Legislative Branch

Guide to Senate Records: Chapter 12 Philippines 1899-1921

Table of Contents

Chapter 12. Records of the Committee on Interior and Insular Affairs and Predecessor Committees, 1816-1968

Records of the Committee on Interior and Insular Affairs and Predecessor Committees, 1816-1988 from Guide to Federal Records in the National Archives of the United States

Committee records discussed in this chapter:
Records of the Committee on the Philippines, 1899-1921

12.62 The Committee on the Philippines was established on December 15, 1899, by Senate resolution, although the treaty of December 10, 1899, by which Spain had ceded the Philippines to the United States as part of the settlement of the Spanish-American War had not yet been ratified. At the time of the creation of the committee, the Philippines were in a state of civil turmoil that greatly concerned the Senate, where a debate raged between those who wished to extend U.S. sovereignty over the Filipinos and the so-called anti-imperialists. Like the Committee on Pacific Islands and Puerto Rico, the Committee on the Philippines focused on legal and economic matters: Philippine independence, administration by the Philippine Commission, and trade issues. Matters relating to the suppression of the Philippine insurrection were often referred to the Committee on Foreign Relations. In 1921, the Committee on the Philippines was terminated and jurisdiction over legislative matters concerning the Philippines was transferred to the newly created Committee on Territories and Insular Possessions.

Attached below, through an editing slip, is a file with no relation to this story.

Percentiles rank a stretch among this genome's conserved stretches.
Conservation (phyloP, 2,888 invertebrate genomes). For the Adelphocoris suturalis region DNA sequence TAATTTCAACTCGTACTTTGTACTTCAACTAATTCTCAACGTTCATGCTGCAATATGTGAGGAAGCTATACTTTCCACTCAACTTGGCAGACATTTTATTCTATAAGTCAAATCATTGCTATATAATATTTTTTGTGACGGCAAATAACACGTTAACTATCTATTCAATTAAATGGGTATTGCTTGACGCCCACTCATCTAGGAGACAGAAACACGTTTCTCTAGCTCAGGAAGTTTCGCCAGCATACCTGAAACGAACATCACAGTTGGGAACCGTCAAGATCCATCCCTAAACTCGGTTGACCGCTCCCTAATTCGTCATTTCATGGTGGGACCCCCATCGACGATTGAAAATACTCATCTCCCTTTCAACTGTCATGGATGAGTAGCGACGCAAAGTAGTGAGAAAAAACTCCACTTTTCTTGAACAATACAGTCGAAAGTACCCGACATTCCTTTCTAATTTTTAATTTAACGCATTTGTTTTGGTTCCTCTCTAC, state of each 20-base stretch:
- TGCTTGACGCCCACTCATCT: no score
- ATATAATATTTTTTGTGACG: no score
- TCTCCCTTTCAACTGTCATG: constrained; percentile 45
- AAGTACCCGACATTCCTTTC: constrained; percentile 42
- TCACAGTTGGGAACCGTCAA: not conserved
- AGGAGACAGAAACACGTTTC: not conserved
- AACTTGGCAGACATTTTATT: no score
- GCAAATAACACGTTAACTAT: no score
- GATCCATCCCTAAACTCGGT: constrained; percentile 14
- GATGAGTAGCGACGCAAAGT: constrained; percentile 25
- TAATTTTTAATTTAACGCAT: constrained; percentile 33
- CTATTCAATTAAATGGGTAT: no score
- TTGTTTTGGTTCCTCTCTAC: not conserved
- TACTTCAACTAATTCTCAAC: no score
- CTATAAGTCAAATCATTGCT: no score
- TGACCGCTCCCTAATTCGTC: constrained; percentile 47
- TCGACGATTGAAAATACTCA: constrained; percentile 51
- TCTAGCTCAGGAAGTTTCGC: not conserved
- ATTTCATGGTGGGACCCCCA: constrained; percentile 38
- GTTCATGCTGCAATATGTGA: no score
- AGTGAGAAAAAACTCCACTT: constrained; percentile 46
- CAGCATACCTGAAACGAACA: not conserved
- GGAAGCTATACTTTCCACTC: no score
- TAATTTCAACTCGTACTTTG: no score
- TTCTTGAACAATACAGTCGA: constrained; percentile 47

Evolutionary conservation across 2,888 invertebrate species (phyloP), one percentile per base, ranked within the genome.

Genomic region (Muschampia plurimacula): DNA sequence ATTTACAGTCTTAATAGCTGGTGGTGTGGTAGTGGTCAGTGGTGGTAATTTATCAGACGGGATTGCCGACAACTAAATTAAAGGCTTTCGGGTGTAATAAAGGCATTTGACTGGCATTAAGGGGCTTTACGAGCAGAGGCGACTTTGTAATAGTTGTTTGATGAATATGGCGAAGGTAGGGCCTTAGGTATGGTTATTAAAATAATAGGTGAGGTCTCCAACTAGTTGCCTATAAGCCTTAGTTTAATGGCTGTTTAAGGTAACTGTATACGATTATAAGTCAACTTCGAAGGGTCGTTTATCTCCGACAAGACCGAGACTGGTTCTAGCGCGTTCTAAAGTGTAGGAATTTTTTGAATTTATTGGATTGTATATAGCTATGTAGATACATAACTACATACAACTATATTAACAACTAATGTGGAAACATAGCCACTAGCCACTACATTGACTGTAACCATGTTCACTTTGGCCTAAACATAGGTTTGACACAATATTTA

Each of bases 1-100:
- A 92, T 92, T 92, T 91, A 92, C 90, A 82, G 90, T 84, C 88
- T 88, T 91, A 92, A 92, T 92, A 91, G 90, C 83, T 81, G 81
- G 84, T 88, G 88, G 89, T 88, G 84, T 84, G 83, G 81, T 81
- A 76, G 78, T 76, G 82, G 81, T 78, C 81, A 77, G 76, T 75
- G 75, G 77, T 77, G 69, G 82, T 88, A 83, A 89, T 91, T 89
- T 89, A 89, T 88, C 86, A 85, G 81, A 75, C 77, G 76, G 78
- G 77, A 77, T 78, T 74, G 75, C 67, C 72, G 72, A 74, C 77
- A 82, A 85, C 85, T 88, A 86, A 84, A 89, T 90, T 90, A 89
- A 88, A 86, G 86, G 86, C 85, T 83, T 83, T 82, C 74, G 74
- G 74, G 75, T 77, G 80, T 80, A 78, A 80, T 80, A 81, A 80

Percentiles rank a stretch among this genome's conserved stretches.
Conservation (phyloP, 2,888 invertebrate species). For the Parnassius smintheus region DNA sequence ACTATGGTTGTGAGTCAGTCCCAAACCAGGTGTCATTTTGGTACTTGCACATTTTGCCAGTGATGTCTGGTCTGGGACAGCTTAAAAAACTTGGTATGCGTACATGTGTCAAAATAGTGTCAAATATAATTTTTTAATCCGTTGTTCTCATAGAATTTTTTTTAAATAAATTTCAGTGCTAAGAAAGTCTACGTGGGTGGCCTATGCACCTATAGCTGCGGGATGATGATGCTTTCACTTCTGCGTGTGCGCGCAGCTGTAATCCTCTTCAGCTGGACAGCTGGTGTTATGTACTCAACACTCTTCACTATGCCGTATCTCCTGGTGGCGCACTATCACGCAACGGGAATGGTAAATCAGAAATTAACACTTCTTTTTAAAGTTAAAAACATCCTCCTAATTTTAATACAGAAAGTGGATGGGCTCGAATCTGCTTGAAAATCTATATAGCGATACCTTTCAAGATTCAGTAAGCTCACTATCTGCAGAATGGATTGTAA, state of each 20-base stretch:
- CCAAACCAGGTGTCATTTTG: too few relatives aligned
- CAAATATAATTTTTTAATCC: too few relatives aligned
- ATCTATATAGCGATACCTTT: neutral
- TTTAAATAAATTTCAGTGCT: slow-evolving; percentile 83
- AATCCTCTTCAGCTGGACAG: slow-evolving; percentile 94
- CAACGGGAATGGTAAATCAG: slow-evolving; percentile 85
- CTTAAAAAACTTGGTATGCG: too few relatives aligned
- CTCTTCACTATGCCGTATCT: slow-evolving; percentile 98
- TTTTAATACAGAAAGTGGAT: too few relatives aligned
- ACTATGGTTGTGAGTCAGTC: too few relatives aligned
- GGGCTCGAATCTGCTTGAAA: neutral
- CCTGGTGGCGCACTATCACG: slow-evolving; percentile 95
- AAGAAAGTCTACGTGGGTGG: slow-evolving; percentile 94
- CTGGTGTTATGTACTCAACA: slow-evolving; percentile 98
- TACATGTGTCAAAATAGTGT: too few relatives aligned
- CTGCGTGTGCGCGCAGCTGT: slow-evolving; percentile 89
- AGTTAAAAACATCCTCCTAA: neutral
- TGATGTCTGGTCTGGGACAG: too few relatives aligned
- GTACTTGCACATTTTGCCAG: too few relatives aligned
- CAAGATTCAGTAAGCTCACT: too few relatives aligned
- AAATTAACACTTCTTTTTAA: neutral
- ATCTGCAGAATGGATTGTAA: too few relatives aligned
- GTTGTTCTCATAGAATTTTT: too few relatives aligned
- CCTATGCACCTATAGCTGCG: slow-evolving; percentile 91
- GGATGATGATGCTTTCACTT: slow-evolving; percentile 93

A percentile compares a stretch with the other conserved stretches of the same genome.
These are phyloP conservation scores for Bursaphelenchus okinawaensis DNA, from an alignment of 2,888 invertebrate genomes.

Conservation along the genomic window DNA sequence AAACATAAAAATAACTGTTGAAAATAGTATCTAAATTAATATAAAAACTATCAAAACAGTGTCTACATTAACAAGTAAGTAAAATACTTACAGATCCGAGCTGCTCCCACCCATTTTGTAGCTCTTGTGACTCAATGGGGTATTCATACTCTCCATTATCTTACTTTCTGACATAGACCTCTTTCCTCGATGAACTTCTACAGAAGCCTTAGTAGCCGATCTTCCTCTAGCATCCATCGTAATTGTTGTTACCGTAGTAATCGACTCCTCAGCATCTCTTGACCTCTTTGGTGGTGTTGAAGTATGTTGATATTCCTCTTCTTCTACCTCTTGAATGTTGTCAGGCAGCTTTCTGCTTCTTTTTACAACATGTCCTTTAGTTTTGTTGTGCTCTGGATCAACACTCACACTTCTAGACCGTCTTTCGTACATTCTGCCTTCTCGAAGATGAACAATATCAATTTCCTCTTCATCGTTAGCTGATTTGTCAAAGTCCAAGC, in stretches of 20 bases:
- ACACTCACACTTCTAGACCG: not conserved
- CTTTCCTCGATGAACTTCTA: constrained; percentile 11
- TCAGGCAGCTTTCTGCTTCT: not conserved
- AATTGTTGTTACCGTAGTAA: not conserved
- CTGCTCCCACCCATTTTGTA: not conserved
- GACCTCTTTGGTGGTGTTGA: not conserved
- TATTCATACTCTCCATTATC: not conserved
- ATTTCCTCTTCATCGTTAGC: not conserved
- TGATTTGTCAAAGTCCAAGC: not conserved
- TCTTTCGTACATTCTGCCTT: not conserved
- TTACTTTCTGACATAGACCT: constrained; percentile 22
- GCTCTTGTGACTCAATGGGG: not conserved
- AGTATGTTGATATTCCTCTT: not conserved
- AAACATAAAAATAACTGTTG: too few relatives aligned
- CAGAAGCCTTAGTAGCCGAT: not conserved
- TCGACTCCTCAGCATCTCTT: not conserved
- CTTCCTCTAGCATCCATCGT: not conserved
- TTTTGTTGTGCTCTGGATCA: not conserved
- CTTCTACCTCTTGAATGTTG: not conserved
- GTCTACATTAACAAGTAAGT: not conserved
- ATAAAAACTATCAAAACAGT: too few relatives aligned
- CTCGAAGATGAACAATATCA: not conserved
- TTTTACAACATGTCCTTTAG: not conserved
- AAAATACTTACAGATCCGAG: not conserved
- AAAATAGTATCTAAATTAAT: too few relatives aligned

Photograph of Senator George Hoar
Senator George Frisbie Hoar, Mass (Mathew Brady Studio), Records of the Office of the Chief Signal Officer (U.S. Army) from NARA's National Archives Catalog.  

12.63 Records of the committee (2 ft.) include committee papers, 1899-1919 (1 ft.), and petitions, memorials, and resolutions of various Government bodies that were referred to the committee, 1899-1920 with gaps (1 ft.). Legislative case files on bills and resolutions referred to the committee, 1901-21, are in the series of papers supporting specific bills and resolutions. The committee papers consist primarily of correspondence of Chairman Gilbert M. Hitchcock of Nebraska, 1913-18 (3 in., 63A-F21, 64A-F18, 65A-F15); various printed reports of the Philippine Commission; miscellaneous Senate resolutions relating to committee activities; and Presidential messages and executive communications, most of which were printed as House or Senate documents. Many petitions and memorials referred to the committee express anti-imperialist opinions, opinions that also were voiced by George F. Hoar of Massachusetts, the faction's leading spokesman in the Senate (56A-J30). About half of the petitions are protests from U.S. cigar makers against H.R. 3, 59th Cong., a bill to reduce the duty on cigars (59A-J84). Other petitions and memorials concern Philippine independence, prohibition, and a variety of trade issues.

Bibliographic note: Web version based on Guide to the Records of the United States Senate at the National Archives, 1789-1989: Bicentennial Edition (Doct. No. 100-42). By Robert W. Coren, Mary Rephlo, David Kepley, and Charles South. Washington, DC: National Archives and Records Administration, 1989.